Also, Gunn really wants to eliminate the income tax — like, really, really wants it. It’s unclear whether he will seek another term as speaker (or maybe run for governor), and he views phasing out the income tax as his legacy. He’s even been confabbing with Reeves on it, despite their usually rocky political relationship.

Hosemann hasn’t appeared too fired up about a tax cut. He could probably take it or leave it, but Gunn and Reeves aren’t likely to let it go, and putting the tax cut genie back in the bottle would be nearly impossible politically in ruby red Mississippi.

2. What would a massive Mississippi tax cut do economically?

Nobody knows.

It would appear that Mississippi lawmakers don’t know what they don’t know when it comes to the effects of income tax cuts, in particular a complete elimination of the tax, or even what the future holds for the state and national economy.

For starters, no two studies or analyses — and at this point there have been quite a few — show the same outcome. Heck, sometimes even the same analysis shows different results. The House and Senate have ping-ponged back and forth with Legislative Budget Office, state economist and other analyses or modeling of income tax elimination. For a while, LBO or the economist would present numbers, one chamber or another wouldn’t like the prognostication, so they’d have them redo it with different numbers.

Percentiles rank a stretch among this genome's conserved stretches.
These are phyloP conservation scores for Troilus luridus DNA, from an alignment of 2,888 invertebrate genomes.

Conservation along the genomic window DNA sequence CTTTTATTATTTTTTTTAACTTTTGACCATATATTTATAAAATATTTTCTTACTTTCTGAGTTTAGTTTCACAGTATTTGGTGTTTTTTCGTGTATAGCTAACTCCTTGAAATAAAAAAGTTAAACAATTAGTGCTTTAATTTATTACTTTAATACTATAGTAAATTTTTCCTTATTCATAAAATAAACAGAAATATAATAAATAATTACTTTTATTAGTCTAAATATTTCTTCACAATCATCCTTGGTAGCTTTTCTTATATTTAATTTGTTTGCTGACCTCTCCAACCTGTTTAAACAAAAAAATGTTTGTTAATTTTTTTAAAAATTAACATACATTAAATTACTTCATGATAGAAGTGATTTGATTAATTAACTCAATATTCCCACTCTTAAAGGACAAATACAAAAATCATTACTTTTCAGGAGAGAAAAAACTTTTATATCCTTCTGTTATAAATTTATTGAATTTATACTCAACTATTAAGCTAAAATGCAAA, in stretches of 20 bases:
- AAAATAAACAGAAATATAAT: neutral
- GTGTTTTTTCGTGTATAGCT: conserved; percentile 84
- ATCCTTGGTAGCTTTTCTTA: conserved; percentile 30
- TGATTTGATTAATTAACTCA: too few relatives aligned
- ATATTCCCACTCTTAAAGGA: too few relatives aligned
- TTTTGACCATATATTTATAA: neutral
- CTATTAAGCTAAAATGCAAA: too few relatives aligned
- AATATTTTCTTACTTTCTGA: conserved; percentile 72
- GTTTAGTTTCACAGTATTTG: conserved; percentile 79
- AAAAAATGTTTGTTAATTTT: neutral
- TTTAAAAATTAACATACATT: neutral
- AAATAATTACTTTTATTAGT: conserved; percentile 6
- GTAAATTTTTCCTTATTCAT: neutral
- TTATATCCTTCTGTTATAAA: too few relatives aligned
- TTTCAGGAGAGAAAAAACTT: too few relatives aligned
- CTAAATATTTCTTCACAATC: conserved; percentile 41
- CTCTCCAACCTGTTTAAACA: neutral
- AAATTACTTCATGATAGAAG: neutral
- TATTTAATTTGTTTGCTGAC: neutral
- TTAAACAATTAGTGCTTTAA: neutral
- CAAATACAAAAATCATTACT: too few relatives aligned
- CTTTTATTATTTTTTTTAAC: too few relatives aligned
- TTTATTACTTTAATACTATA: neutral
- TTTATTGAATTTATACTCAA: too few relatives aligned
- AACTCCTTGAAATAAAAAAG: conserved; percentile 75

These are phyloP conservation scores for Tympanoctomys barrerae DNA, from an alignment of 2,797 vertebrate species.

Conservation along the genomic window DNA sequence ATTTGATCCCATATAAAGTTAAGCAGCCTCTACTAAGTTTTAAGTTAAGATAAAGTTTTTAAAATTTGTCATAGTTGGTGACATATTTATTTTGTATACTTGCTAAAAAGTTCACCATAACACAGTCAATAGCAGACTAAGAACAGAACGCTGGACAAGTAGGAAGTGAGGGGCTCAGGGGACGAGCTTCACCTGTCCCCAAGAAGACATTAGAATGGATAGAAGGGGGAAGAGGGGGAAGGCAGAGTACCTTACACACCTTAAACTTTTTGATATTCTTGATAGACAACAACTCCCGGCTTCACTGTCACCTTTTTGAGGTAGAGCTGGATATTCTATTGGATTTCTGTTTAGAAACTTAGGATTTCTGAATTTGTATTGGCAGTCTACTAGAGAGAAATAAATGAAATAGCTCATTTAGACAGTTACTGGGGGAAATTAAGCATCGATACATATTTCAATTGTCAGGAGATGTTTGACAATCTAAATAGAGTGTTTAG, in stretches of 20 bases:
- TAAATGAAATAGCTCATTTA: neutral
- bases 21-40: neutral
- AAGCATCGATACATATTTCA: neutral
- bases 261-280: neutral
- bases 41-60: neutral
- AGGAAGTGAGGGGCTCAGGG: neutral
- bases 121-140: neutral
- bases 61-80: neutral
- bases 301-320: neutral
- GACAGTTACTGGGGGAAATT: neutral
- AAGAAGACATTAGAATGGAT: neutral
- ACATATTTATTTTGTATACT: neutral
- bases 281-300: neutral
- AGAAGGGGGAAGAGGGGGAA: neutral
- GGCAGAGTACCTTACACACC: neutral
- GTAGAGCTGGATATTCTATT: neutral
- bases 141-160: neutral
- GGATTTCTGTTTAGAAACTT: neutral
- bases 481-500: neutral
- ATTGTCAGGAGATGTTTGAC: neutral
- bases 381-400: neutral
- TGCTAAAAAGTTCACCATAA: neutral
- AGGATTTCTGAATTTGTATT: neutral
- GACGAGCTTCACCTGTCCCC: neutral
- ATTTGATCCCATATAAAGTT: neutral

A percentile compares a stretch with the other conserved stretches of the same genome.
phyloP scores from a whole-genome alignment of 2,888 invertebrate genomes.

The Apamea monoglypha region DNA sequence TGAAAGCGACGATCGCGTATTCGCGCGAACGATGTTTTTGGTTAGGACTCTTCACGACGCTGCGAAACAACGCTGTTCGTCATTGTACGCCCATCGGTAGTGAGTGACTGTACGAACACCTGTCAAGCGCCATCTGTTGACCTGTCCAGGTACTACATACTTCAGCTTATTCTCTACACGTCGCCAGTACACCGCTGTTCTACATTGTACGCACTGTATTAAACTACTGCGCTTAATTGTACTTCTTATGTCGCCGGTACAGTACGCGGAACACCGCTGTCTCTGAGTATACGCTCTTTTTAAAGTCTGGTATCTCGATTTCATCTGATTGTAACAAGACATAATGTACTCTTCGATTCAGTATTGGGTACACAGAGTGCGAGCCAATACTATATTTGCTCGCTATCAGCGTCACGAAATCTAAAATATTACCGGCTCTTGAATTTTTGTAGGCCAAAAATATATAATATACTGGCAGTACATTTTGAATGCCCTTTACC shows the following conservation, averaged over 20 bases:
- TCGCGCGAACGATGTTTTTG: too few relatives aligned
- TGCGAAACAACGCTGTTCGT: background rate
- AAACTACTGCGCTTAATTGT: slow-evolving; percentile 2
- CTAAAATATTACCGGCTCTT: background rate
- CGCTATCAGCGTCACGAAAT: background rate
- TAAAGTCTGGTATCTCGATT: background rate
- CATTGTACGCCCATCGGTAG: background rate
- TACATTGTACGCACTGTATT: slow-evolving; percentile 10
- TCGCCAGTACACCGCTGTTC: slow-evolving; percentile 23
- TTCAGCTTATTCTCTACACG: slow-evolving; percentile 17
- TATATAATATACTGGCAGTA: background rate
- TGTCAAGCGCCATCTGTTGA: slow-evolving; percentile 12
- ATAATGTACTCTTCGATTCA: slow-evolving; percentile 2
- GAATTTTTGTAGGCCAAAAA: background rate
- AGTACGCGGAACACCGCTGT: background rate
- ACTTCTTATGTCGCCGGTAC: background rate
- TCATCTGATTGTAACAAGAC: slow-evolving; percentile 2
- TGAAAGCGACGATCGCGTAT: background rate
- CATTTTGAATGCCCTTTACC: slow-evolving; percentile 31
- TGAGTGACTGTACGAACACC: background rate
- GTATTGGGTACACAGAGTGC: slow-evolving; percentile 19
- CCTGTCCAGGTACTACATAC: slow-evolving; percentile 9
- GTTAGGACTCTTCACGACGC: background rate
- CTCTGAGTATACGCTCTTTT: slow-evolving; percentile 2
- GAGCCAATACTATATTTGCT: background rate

The results are clear: Income tax elimination would tank the state budget, or it wouldn’t. It would either bring GDP, job and population growth, or not.

READ MORE: Who will lawmakers listen to on taxes: Grover Norquist or Mississippi business leaders?

It should be noted, however, that state legislative and budgeting leaders have been pretty bad at revenue predictions in recent years. Apparently, they’re particularly bad at predicting revenue during pandemics and volatile economies, like now. For the last two fiscal years, they’ve been about $1 billion off — on a roughly $6 billion budget — on revenue guesstimating. Some of that is intentional low-balling, but some of it is just being wrong. It’s great the state has “extra” money, but not so great that their revenue cipherin’ is so bad, particularly when they’re using it to plot a sea change in state tax structure and rates.